The big picture: “The World Economic Forum finds public and private-sector leaders in broad agreement … decisive climate action cannot wait,” Conservation International CEO M. Sanjayan told World War Zero. “To date, the industrialized world has consistently failed to make good on their climate promises. As we look ahead to COP27,” — the international climate negotiations set for later this year in Egypt — “governments, companies and financial institutions must not only increase their own decarbonization ambitions — they must make fairness a priority [for] communities on the frontlines of climate change.” 

    Read more here.



    2. The great Siberian thaw 

    Russia’s frozen lands contain vast amounts of carbon, which is being released as the permafrost melts.

    The story:In northeastern Russia’s boreal forests, where permafrost can be a kilometer deep, annual temperatures have risen by more than 2 degrees Celsius (3.6 degrees Fahrenheit) since the Industrial Revolution — twice the global average, Joshua Yaffa writes for The New Yorker. Climate change, exacerbated by deforestation and wildfires, is melting the permafrost. As it thaws, once-frozen organic matter — everything from woolly mammoth remains to tree stumps — is releasing “a constant belch of carbon dioxide and methane,” writes Yaffa. This fuels a dangerous feedback loop: Greenhouse gases emitted into the atmosphere lead to higher temperatures, which in turn contribute to further melting these frozen soils.  

    The big picture:Irrecoverable carbon” refers to the vast stores of carbon in nature that are vulnerable to release from human activity and, if lost, could not be restored by 2050 — when the world must reach net-zero emissions to avoid the worst impacts of climate change. Due in part to its massive land area, Russia contains the most irrecoverable carbon of any country, with high concentrations in its boreal peatlands and forests, according a recent studyby Conservation International, which mapped irrecoverable carbon around the world — providing policymakers with the clearest view yet on the areas that most need to be protected. 

    One mountainous region, the East Russian taiga in the southeast corner of the county, contains 2 percent of Earth’s irrecoverable carbon — and the last Siberian tiger range — making it a priority for protection, experts say.

    Read more here.



    3. A third of commodity-hungry firms have no deforestation policy — report

    Companies that supply the world’s commodities are also driving deforestation, according to a new report. 

    The story:Protecting forests is critical to limiting climate change, yet a third of the 350 companies most involved in commodities such as soy, beef and palm oil lack policies to ensure their products do not contribute to deforestation, reports Simon Jessop for Reuters. According to Global Canopy’s annual “Forest 500” report, 93 of the world's 150 leading financial institutions — providing US$ 5.5 trillion in finance — do not have a deforestation policy covering their lending to companies in key commodity supply chains.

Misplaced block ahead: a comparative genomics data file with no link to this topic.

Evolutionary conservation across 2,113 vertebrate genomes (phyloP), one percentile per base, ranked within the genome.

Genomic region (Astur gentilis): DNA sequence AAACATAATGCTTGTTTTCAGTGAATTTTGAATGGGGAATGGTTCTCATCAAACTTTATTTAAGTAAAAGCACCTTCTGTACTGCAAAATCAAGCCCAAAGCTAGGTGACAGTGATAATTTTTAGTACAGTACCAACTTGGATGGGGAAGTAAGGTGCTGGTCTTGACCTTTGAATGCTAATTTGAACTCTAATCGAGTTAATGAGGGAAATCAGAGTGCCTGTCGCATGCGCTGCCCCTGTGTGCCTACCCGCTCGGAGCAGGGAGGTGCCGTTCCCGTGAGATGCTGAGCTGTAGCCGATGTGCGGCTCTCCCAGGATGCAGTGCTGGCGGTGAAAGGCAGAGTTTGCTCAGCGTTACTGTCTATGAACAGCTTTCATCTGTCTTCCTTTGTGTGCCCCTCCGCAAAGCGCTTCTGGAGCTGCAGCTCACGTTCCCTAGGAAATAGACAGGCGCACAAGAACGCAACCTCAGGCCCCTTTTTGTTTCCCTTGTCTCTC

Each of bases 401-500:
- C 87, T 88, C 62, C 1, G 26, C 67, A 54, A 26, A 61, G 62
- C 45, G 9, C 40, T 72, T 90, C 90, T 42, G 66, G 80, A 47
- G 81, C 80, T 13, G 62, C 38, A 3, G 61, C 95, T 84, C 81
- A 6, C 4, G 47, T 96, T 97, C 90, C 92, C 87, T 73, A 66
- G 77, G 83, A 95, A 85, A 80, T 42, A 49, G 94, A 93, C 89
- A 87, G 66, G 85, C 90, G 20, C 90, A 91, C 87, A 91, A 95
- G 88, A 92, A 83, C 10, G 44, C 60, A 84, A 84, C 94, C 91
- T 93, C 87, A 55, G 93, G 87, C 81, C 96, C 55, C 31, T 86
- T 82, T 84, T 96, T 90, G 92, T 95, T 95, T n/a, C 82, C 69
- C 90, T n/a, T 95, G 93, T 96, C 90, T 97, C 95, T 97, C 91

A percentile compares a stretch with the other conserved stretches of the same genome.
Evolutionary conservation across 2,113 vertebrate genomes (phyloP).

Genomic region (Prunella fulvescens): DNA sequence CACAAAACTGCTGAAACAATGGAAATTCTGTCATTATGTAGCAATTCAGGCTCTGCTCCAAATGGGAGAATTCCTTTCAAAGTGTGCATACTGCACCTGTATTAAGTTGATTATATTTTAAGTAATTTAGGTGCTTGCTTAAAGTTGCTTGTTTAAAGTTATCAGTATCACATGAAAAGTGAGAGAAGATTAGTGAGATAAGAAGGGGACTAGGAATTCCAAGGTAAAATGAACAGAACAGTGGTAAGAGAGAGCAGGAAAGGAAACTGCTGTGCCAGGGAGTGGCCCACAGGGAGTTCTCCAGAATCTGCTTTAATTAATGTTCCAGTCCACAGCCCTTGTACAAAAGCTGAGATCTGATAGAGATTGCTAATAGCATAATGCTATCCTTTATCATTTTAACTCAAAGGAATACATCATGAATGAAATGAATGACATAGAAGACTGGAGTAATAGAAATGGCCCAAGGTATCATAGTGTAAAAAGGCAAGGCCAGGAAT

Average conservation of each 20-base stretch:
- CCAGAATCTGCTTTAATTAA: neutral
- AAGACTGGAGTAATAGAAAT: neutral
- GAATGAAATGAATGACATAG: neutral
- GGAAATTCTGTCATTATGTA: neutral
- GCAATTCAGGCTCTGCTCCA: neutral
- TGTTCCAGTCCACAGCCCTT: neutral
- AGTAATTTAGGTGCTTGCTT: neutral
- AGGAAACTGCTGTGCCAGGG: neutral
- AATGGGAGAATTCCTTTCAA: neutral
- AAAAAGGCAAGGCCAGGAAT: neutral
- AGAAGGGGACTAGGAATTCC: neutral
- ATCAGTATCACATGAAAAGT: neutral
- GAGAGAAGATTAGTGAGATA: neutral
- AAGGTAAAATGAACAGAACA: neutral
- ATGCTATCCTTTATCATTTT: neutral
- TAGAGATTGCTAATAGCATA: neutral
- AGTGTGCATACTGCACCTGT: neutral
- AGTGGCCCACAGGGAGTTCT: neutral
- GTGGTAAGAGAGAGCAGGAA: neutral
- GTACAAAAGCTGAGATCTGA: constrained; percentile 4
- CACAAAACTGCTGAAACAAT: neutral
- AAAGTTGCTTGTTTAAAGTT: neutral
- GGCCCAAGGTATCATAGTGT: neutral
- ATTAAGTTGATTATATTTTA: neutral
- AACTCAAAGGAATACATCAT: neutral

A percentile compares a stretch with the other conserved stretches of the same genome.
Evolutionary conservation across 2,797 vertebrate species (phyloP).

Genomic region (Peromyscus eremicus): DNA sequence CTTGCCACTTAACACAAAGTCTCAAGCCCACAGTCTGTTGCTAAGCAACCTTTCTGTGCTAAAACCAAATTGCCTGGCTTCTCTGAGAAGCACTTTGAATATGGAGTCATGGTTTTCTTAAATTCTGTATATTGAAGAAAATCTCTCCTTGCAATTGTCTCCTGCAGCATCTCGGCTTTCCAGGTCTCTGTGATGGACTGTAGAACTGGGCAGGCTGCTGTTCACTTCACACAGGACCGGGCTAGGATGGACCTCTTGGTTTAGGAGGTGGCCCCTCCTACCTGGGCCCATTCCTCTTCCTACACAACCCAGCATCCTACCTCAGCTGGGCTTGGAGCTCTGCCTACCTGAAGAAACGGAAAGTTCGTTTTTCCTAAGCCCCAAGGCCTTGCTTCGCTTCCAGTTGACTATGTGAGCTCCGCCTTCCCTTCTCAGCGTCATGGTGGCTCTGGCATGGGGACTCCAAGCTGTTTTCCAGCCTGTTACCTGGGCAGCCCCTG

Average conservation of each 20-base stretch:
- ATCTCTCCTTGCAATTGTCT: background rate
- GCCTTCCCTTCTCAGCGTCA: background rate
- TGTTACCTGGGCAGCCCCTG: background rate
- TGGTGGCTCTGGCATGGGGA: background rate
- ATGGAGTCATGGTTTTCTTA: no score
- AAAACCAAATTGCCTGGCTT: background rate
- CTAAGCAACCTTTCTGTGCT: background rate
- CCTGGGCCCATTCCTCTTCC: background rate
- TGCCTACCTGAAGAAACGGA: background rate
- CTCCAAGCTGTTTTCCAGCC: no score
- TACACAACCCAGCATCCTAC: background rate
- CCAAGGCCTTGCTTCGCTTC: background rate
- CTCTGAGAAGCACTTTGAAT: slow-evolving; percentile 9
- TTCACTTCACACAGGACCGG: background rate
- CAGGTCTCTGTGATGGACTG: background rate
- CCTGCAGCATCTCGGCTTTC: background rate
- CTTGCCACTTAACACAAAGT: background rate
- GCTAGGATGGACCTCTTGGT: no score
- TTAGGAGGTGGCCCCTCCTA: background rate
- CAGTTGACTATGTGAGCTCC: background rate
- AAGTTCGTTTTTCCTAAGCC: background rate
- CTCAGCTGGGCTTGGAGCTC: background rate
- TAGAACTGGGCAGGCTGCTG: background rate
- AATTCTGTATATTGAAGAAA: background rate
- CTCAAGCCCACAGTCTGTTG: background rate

The big picture:Each year, large swaths of tropical forests are destroyed to make room for palm oil, cattle, soy and other commodity-driven agriculture. But this destruction of nature comes at a climate cost; tropical deforestation accounts for 8 percentof annual emissions, equivalent to those released by the entire European Union. 

    In November, at the UN global climate summit known as COP26, more than 100 countries — accounting for about 86 percent of the world’s forests — committed to stop deforestation on their lands by the end of this decade. In addition, more than 30 financial institutions pledged to eliminate deforestation driven by agriculture from their portfolios and increase investments in nature-based solutions by 2025. 

    “The new political space created at COP26 can pave the way for stronger and more broadly applicable legal frameworks … but these proposals could be strengthened, and must be enforced, with clear accountability and penalties for breaches,” according to the “Forest 500” report.

    Read more here.



    Vanessa Bauza is the editorial director at Conservation International. Want to read more stories like this? Sign up for email updates here. Donate to Conservation International here.

    Cover image: Alder Fire in Yellowstone National Park (© Mike Lewelling, National Park Service)

  • In case you missed it: Carbon offsets are helping protect mangroves and support local communities in Colombia, a vacuum could help pull genetic information for wildlife from the sky and more.

  • The UN climate talks (COP26) yielded key climate commitments. Our experts weigh in on the main takeaways — plus needed next steps.

  • Earth is teetering perilously close to a tipping point — but it’s not too late to bring us back from the edge, says Conservation International’s Chief Scientist Johan Rockström in a new Netflix film.

  • In case you missed it: Solar and wind power gain traction as global coal consumption plummets, violence and extreme weather pushed millions from their homes last year, and a growing number of people care about protecting nature.

  • Learn how Indonesia has taken incredible steps to protect these fascinating — and valuable — creatures.

  • In a historic announcement, the global civil aviation industry has paved the way for airlines to help neutralize their climate footprint by protecting nature.

  • In case you missed it: Pope Francis is imploring people to protect nature, the world’s largest coral reef is facing mass die-offs and restoring one-third of the Earth’s most degraded ecosystems is crucial to slowing climate change.

  • In case you missed it: Global greenhouse gas emissions are rapidly rising as countries ease COVID-19 restrictions, plastic pollution is growing across national parks in the western United States, and new research revealed that heat and air pollution could cause birthing problems for pregnant women, especially for Black mothers.